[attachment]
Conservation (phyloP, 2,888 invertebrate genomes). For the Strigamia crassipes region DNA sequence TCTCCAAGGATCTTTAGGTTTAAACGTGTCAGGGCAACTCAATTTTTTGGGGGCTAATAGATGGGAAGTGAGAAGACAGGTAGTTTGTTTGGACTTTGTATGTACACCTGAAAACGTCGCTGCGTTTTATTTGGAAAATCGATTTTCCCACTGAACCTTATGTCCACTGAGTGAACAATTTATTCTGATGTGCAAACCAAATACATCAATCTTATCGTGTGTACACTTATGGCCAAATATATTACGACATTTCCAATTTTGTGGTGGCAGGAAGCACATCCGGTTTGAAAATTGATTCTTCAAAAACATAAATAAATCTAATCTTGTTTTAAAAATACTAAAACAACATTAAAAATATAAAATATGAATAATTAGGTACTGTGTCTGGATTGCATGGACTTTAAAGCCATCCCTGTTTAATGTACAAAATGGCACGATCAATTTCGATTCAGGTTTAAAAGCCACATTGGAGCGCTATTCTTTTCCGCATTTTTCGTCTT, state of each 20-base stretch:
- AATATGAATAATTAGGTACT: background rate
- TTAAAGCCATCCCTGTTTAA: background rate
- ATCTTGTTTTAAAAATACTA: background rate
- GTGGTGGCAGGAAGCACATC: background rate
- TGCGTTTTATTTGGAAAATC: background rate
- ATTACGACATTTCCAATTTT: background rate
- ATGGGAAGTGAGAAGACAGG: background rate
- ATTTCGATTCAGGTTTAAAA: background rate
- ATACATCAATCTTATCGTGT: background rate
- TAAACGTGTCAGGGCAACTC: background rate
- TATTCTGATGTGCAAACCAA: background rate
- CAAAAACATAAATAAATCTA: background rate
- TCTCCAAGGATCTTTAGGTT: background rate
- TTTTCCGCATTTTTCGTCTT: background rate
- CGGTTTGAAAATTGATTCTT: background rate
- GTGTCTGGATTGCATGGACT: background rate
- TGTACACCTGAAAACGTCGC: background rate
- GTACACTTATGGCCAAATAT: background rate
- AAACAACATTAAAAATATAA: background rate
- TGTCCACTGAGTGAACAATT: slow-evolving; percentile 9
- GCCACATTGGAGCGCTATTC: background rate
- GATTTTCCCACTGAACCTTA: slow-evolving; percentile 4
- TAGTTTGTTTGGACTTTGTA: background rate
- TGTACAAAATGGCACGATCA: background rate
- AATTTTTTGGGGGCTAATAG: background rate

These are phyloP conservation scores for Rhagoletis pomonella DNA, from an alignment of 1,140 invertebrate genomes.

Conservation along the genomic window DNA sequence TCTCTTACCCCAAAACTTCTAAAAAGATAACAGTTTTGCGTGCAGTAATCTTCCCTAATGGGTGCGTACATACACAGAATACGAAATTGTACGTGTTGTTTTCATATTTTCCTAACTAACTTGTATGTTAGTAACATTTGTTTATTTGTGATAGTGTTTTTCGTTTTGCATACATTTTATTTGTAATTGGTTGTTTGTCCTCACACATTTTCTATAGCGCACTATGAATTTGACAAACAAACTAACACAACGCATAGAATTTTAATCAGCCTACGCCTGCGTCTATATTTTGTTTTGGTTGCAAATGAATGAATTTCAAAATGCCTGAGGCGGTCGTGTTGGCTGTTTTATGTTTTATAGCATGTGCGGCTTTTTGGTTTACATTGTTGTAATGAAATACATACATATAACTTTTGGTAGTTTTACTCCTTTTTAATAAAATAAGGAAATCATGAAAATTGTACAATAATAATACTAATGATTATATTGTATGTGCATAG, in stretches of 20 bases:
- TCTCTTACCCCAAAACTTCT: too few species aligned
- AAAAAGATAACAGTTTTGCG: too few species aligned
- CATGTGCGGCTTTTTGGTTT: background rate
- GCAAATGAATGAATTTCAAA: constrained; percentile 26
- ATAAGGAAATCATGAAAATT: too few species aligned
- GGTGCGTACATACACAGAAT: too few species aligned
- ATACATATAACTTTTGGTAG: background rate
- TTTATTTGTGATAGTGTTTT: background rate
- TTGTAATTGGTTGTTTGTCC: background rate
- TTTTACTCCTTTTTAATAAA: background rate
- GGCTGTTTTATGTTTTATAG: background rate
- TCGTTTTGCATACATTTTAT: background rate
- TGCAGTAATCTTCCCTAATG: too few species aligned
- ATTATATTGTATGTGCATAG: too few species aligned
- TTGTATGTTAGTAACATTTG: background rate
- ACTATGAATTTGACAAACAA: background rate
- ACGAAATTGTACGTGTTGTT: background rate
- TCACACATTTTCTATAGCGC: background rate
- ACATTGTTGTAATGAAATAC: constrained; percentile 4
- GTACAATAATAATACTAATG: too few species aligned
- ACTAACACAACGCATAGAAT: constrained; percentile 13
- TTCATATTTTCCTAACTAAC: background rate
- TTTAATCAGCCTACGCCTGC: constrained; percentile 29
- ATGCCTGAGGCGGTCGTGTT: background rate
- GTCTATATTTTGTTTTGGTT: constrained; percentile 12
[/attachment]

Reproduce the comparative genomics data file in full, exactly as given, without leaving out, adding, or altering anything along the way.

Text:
Conservation (phyloP, 2,888 invertebrate genomes). For the Strigamia crassipes region DNA sequence TCTCCAAGGATCTTTAGGTTTAAACGTGTCAGGGCAACTCAATTTTTTGGGGGCTAATAGATGGGAAGTGAGAAGACAGGTAGTTTGTTTGGACTTTGTATGTACACCTGAAAACGTCGCTGCGTTTTATTTGGAAAATCGATTTTCCCACTGAACCTTATGTCCACTGAGTGAACAATTTATTCTGATGTGCAAACCAAATACATCAATCTTATCGTGTGTACACTTATGGCCAAATATATTACGACATTTCCAATTTTGTGGTGGCAGGAAGCACATCCGGTTTGAAAATTGATTCTTCAAAAACATAAATAAATCTAATCTTGTTTTAAAAATACTAAAACAACATTAAAAATATAAAATATGAATAATTAGGTACTGTGTCTGGATTGCATGGACTTTAAAGCCATCCCTGTTTAATGTACAAAATGGCACGATCAATTTCGATTCAGGTTTAAAAGCCACATTGGAGCGCTATTCTTTTCCGCATTTTTCGTCTT, state of each 20-base stretch:
- AATATGAATAATTAGGTACT: background rate
- TTAAAGCCATCCCTGTTTAA: background rate
- ATCTTGTTTTAAAAATACTA: background rate
- GTGGTGGCAGGAAGCACATC: background rate
- TGCGTTTTATTTGGAAAATC: background rate
- ATTACGACATTTCCAATTTT: background rate
- ATGGGAAGTGAGAAGACAGG: background rate
- ATTTCGATTCAGGTTTAAAA: background rate
- ATACATCAATCTTATCGTGT: background rate
- TAAACGTGTCAGGGCAACTC: background rate
- TATTCTGATGTGCAAACCAA: background rate
- CAAAAACATAAATAAATCTA: background rate
- TCTCCAAGGATCTTTAGGTT: background rate
- TTTTCCGCATTTTTCGTCTT: background rate
- CGGTTTGAAAATTGATTCTT: background rate
- GTGTCTGGATTGCATGGACT: background rate
- TGTACACCTGAAAACGTCGC: background rate
- GTACACTTATGGCCAAATAT: background rate
- AAACAACATTAAAAATATAA: background rate
- TGTCCACTGAGTGAACAATT: slow-evolving; percentile 9
- GCCACATTGGAGCGCTATTC: background rate
- GATTTTCCCACTGAACCTTA: slow-evolving; percentile 4
- TAGTTTGTTTGGACTTTGTA: background rate
- TGTACAAAATGGCACGATCA: background rate
- AATTTTTTGGGGGCTAATAG: background rate

These are phyloP conservation scores for Rhagoletis pomonella DNA, from an alignment of 1,140 invertebrate genomes.

Conservation along the genomic window DNA sequence TCTCTTACCCCAAAACTTCTAAAAAGATAACAGTTTTGCGTGCAGTAATCTTCCCTAATGGGTGCGTACATACACAGAATACGAAATTGTACGTGTTGTTTTCATATTTTCCTAACTAACTTGTATGTTAGTAACATTTGTTTATTTGTGATAGTGTTTTTCGTTTTGCATACATTTTATTTGTAATTGGTTGTTTGTCCTCACACATTTTCTATAGCGCACTATGAATTTGACAAACAAACTAACACAACGCATAGAATTTTAATCAGCCTACGCCTGCGTCTATATTTTGTTTTGGTTGCAAATGAATGAATTTCAAAATGCCTGAGGCGGTCGTGTTGGCTGTTTTATGTTTTATAGCATGTGCGGCTTTTTGGTTTACATTGTTGTAATGAAATACATACATATAACTTTTGGTAGTTTTACTCCTTTTTAATAAAATAAGGAAATCATGAAAATTGTACAATAATAATACTAATGATTATATTGTATGTGCATAG, in stretches of 20 bases:
- TCTCTTACCCCAAAACTTCT: too few species aligned
- AAAAAGATAACAGTTTTGCG: too few species aligned
- CATGTGCGGCTTTTTGGTTT: background rate
- GCAAATGAATGAATTTCAAA: constrained; percentile 26
- ATAAGGAAATCATGAAAATT: too few species aligned
- GGTGCGTACATACACAGAAT: too few species aligned
- ATACATATAACTTTTGGTAG: background rate
- TTTATTTGTGATAGTGTTTT: background rate
- TTGTAATTGGTTGTTTGTCC: background rate
- TTTTACTCCTTTTTAATAAA: background rate
- GGCTGTTTTATGTTTTATAG: background rate
- TCGTTTTGCATACATTTTAT: background rate
- TGCAGTAATCTTCCCTAATG: too few species aligned
- ATTATATTGTATGTGCATAG: too few species aligned
- TTGTATGTTAGTAACATTTG: background rate
- ACTATGAATTTGACAAACAA: background rate
- ACGAAATTGTACGTGTTGTT: background rate
- TCACACATTTTCTATAGCGC: background rate
- ACATTGTTGTAATGAAATAC: constrained; percentile 4
- GTACAATAATAATACTAATG: too few species aligned
- ACTAACACAACGCATAGAAT: constrained; percentile 13
- TTCATATTTTCCTAACTAAC: background rate
- TTTAATCAGCCTACGCCTGC: constrained; percentile 29
- ATGCCTGAGGCGGTCGTGTT: background rate
- GTCTATATTTTGTTTTGGTT: constrained; percentile 12